The luxury real estate market has seen about a 30 percent uptick in interest as the impact of the COVID-19 pandemic has led the ultra-rich to find more secluded island paradises to self-isolate.
Managing Partner of C.A. Christie Gavin Christie said the trends circulating in the luxury market have changed drastically from wealthy buyers who once sought sleek penthouses, to now opting for more remote properties.
“In the luxury space right now in The Bahamas is hot. We’ve probably seen an uptick I would estimate about 30 percent in requests for showings, requests for online walkthroughs, video walkthroughs, drone video. So that section of the market is rocking,” Christie told Guardian Business.
“Due to the pandemic, there have been new words that have been introduced to the luxury space and those are safety, security, seclusion, privacy, remote, off the grid, private island. Before, in the luxury space where the talk was penthouse, now it’s private island. Persons aren’t asking about square footage as much as they were, they’re not asking about what type of finishes; they want a place that’s safe, a place that’s secluded and gives them the security, but also has the access to all the daily amenities.”
Christie said he believes The Bahamas has sufficient inventory to meet the global demand for luxury beachfront and private properties.
“We have a lot of inventory. Another thing we’ve also noticed is that now more than ever, our Family Islands are trending and it’s a great time for The Bahamas, our Family Islands, Harbour Island, Eleuthera, Exuma and cays, these are trending because these are waterfront properties which are considered ‘off the grid’ and you have the ultra-wealthy from around the world that realize in the event there’s another pandemic and they need to quarantine, why not quarantine on the beach,” he said.
With the tourism industry near a standstill because of global travel precautions, the strength of the other pillars of the Bahamian economy have become even more critical as the government seeks to recoup lost revenue.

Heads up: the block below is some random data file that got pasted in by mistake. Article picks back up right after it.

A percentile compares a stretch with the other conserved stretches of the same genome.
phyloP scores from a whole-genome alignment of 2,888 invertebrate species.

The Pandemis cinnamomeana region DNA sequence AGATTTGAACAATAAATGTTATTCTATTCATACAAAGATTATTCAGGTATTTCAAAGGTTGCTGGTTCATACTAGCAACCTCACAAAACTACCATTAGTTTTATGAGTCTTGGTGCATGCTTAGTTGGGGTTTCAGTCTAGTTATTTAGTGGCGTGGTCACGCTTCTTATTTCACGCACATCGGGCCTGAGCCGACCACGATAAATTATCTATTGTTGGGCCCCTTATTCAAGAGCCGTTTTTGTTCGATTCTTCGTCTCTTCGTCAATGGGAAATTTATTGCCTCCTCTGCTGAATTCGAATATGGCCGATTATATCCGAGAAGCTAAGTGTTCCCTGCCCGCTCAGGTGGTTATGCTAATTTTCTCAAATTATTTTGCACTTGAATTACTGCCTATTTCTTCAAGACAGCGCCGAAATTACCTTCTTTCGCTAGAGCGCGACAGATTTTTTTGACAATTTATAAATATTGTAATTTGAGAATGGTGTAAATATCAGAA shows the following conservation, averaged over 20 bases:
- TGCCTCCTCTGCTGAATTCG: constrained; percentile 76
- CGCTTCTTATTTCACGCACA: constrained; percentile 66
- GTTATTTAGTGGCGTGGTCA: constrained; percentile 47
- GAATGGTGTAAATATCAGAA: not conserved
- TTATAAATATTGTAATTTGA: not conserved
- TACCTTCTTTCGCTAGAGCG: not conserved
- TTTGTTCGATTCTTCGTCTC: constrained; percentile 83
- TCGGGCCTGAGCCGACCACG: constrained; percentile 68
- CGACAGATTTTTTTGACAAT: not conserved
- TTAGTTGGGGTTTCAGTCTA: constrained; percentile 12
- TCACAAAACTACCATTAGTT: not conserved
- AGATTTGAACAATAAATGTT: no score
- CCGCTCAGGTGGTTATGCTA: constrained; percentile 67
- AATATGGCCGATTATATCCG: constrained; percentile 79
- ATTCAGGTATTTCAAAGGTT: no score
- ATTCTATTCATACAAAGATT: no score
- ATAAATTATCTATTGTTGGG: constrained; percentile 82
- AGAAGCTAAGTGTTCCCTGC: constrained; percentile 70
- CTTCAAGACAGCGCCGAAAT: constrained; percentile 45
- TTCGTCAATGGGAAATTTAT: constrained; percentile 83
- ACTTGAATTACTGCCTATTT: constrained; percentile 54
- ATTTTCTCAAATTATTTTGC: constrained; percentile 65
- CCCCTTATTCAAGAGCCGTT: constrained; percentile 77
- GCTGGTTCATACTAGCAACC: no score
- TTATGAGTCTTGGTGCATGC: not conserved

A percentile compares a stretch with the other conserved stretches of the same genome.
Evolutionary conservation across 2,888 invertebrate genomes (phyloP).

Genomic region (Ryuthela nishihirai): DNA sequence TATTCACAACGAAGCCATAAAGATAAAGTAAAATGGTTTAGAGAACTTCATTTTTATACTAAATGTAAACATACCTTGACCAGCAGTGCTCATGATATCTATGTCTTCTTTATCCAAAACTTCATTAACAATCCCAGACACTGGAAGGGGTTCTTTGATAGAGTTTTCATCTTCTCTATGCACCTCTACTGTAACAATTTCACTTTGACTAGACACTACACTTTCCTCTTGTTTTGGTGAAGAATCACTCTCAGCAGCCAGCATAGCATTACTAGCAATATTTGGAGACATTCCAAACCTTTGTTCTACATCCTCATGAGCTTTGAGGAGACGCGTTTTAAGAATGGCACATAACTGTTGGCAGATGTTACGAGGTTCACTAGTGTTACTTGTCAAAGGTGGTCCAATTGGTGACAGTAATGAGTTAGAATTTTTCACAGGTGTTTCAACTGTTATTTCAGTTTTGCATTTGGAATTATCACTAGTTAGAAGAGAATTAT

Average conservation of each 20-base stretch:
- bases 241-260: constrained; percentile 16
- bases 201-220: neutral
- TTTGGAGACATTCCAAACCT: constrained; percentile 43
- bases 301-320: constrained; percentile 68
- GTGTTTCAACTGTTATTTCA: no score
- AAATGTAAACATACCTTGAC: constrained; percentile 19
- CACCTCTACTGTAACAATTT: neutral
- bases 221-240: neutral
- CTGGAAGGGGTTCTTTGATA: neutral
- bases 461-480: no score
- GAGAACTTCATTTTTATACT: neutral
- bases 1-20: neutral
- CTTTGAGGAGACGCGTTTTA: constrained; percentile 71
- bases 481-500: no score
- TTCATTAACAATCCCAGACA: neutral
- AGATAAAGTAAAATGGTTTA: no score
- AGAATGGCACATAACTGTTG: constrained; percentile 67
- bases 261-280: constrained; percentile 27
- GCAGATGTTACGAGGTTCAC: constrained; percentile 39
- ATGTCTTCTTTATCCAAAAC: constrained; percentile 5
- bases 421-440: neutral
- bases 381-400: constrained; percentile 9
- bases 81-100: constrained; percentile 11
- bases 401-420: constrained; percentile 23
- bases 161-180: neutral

The government collected $66.9 million in taxes from realty transactions during the 2019/2020 fiscal year, a 70 percent drop compared to the year before.
On the domestic side, Christie said while companies are not seeing a lot of new deals in the pipeline, there are lots of closings that are ongoing.
“We’re still having closings, these would have been properties that were transacted prior to COVID-19 and are still moving through the closing process. On the luxury side, it’s a totally different market,” he said.
“I think our local market for the rest of the year there are a number of different factors that are going to play in there and that we just have to watch. What we find with the local market is a lot of it is heavily tied to financing and that depends really on what the financial institutions are going to do. Are they going to tighten up or are they going to remain consistent? Depending on that and a number of other factors is really going to say where our local market goes.
“Currently now we’re still seeing interest, we’re still getting calls and requests for properties within the local market. But that market is heavily tied to finance and so if that financing dries up, then I think there could be potential downturns within the local space.”